Tax planning following the Covid-19 pandemic - How to take advantage of it!

The current crisis caused by the Covid-19 pandemic has had a severe impact on our society and businesses. The loss of income and value for companies caused by the sudden stop of the economy could take months or years to resolve itself. The situation should eventually return to normal, but it is possible to take advantage of the crisis to fine tune or finally put in place a long-term tax plan.

For example, an estate freeze is the basis of every good tax planning for an entrepreneur. Pursuant to the federal (“ITA”) and provincial income tax acts, taxpayers are generally deemed to have disposed of all of their assets at their fair market value (“FMV”) upon their death. For an entrepreneur who owns shares of a company with an FMV of over a million dollars, the resulting tax bill can be prohibitive.

In a typical estate freeze, an entrepreneur “freezes” the FMV of his shares with preferred shares with a fixed redemption value and issues the common growth shares to his children or a family trust created for the benefit of his children. This “freezes” the tax bill that will be due upon his or her death.

If you are thinking of putting in place or have put in place a tax plan a few years ago, now is a good time to ask yourself the following questions:

  1. Is this a good time to implement an estate freeze? Since the current crisis can bring about a severe, but likely temporary reduction of the value of your business, this can be a good time to freeze the value of your company and lower the income taxes which will become due upon your death.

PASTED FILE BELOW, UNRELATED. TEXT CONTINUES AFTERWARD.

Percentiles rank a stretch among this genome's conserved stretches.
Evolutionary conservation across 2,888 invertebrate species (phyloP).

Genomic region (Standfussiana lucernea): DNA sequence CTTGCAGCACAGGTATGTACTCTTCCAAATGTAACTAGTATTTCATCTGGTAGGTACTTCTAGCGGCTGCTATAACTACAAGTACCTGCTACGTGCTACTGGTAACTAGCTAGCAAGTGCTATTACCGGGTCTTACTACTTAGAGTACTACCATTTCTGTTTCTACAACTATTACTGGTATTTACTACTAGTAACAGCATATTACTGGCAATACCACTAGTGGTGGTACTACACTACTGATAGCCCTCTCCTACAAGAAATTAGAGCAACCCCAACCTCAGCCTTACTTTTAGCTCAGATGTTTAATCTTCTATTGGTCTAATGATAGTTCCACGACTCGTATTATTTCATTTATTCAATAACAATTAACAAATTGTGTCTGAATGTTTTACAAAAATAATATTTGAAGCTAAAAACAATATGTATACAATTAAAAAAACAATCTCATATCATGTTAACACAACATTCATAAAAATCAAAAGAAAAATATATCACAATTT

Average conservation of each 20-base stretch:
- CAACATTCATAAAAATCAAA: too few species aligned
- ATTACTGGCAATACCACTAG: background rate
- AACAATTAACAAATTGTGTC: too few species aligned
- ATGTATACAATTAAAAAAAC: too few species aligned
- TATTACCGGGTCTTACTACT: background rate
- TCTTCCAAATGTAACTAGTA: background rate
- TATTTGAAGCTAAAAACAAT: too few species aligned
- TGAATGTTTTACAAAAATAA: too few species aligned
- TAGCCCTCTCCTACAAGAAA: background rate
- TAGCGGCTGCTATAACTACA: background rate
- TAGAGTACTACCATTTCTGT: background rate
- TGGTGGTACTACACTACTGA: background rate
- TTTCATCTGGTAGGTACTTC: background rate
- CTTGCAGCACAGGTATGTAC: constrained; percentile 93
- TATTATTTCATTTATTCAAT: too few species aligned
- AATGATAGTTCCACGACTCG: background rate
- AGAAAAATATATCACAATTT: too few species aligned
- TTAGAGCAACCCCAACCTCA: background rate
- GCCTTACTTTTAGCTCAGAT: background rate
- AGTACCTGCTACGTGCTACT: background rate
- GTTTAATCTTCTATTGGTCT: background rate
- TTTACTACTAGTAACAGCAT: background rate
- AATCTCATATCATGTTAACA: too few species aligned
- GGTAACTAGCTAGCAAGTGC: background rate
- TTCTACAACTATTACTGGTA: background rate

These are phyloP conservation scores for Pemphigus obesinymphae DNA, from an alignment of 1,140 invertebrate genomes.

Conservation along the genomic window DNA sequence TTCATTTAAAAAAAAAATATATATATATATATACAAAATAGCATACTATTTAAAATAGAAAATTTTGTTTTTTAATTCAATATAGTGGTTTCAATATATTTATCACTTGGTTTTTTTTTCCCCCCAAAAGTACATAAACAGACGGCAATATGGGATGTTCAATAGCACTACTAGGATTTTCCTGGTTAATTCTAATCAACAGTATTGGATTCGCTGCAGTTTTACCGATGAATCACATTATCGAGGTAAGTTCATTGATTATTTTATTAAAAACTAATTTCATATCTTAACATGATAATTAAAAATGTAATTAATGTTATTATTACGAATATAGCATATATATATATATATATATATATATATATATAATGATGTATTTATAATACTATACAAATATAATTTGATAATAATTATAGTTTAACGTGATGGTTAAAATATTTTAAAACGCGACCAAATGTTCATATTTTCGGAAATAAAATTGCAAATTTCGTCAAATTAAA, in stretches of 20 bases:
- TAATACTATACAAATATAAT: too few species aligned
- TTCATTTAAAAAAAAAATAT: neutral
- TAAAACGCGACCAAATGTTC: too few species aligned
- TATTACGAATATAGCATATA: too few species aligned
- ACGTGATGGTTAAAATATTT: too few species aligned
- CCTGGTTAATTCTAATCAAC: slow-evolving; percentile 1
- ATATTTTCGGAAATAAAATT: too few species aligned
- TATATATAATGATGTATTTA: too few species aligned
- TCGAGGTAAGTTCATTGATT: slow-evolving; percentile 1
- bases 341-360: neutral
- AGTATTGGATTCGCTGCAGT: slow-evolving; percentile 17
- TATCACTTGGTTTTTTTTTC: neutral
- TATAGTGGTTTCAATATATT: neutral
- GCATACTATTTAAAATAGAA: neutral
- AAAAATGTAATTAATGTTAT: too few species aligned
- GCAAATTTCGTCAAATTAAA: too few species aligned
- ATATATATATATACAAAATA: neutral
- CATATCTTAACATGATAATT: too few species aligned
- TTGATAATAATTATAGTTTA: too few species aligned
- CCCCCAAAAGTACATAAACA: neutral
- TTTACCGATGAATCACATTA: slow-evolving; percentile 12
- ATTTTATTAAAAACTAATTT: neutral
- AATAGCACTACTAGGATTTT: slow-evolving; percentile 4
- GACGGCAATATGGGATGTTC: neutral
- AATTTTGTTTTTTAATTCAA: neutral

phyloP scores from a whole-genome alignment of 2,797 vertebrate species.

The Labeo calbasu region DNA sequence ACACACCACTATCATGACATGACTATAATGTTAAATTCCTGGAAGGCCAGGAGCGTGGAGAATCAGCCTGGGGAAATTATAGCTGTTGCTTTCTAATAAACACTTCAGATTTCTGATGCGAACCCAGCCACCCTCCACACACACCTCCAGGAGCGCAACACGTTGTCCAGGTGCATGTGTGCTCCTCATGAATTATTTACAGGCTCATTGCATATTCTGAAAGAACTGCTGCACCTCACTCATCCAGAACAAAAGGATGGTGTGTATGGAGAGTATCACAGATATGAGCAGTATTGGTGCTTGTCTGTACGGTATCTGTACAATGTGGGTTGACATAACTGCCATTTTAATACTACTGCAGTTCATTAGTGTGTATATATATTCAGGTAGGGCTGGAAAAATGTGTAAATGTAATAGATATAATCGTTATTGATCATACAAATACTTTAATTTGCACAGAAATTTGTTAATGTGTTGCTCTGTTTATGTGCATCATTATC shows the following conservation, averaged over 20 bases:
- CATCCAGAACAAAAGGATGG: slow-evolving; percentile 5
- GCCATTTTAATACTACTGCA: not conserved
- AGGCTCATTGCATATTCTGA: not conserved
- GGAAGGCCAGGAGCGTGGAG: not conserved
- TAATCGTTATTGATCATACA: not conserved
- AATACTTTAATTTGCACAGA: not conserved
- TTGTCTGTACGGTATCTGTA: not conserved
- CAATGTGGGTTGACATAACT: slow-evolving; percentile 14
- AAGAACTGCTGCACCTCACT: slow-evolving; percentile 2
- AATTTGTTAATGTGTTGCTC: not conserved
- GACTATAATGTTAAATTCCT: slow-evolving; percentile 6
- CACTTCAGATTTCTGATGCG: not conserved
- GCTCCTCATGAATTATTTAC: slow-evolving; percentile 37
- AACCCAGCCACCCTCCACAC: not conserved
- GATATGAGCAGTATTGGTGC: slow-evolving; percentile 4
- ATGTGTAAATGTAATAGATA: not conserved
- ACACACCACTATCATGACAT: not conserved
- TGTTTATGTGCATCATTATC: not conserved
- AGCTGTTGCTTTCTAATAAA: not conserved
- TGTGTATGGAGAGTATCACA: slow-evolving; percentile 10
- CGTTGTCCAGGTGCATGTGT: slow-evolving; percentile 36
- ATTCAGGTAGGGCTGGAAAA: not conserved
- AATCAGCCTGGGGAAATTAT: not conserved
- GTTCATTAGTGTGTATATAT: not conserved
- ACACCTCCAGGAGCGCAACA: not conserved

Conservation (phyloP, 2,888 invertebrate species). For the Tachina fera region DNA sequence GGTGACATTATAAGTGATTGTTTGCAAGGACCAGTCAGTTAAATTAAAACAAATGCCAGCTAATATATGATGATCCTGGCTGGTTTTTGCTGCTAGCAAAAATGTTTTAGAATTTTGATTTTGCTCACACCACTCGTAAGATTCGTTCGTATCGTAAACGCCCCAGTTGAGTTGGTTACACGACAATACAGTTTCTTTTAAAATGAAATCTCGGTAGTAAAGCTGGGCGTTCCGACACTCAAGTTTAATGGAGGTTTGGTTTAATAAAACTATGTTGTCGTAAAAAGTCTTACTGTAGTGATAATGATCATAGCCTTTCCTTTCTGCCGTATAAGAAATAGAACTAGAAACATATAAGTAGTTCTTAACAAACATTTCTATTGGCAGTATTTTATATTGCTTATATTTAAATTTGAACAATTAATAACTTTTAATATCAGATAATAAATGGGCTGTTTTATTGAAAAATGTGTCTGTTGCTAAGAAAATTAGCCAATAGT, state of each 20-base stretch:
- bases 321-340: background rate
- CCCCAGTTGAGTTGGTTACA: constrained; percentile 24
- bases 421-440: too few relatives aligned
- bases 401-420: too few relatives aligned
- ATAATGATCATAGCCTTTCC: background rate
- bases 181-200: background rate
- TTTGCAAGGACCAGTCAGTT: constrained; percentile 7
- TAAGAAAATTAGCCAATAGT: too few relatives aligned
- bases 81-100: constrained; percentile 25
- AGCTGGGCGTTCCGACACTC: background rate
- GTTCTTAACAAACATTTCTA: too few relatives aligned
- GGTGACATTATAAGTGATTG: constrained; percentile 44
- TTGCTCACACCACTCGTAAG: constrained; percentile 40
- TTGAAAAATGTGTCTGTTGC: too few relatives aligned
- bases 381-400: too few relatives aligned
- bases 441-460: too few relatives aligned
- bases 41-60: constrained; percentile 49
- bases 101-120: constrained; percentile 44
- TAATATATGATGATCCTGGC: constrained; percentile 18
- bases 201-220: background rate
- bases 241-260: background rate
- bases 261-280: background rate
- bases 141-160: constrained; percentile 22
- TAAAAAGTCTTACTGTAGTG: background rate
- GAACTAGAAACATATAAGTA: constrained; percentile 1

3. Is this a good time to refreeze your shares? If you have put in place an estate freeze a few years ago at a higher value, you could proceed with a refreeze which would lower the redemption value of your preferred shares to the current value and again lower your tax bill.
  5. Is this a good time to reset the clock on your family trust? In an estate freeze, the common shares are often issued to a family trust created for the benefit of the children of the entrepreneur. This allows the entrepreneur to keep control of his or her business while benefiting from the tax advantages. However, a trust has a major disadvantage since it is deemed to have disposed of all of its assets at their FMV every 21 years, which can force a premature distribution of the assets to avoid a substantial tax bill. If your business has lost enough value such that the common shares held by the trust now have a value of zero, this can be a good time to put in place a new trust to hold the common shares and restart the 21-year clock.

To know more, you can contact one of our professionals to discuss and find out if this can apply to your personal situation.

Request a Consultation